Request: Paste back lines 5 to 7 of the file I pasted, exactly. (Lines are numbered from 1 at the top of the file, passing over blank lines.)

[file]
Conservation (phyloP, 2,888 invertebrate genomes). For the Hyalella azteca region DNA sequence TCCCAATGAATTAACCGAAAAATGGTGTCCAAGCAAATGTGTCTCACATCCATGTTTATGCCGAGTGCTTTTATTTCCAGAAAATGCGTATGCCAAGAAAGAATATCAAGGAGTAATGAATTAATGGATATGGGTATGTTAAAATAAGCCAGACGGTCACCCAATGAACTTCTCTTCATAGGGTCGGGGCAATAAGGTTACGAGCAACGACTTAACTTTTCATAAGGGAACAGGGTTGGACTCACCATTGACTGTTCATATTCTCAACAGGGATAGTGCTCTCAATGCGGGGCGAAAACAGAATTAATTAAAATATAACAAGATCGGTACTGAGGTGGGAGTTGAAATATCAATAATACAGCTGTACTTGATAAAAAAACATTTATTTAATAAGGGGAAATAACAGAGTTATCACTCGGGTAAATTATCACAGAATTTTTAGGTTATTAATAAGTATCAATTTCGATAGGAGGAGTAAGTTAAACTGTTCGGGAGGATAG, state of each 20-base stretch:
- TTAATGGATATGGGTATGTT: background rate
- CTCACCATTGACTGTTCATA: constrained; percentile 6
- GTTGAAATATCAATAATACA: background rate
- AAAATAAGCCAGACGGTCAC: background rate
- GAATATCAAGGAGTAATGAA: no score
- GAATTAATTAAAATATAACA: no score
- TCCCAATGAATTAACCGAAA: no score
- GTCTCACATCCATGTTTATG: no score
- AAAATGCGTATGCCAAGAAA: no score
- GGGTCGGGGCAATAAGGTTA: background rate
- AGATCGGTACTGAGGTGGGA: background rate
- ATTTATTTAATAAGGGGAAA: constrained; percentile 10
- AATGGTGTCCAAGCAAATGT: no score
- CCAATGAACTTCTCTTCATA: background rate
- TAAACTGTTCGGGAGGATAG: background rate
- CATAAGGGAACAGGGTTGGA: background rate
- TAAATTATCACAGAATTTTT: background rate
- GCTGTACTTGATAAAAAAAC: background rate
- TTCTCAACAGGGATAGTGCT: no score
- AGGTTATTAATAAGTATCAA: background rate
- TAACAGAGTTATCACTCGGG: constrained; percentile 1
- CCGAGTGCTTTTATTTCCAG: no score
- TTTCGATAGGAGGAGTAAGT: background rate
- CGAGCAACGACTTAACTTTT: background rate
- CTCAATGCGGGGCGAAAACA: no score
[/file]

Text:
- AAAATAAGCCAGACGGTCAC: background rate
- GAATATCAAGGAGTAATGAA: no score
- GAATTAATTAAAATATAACA: no score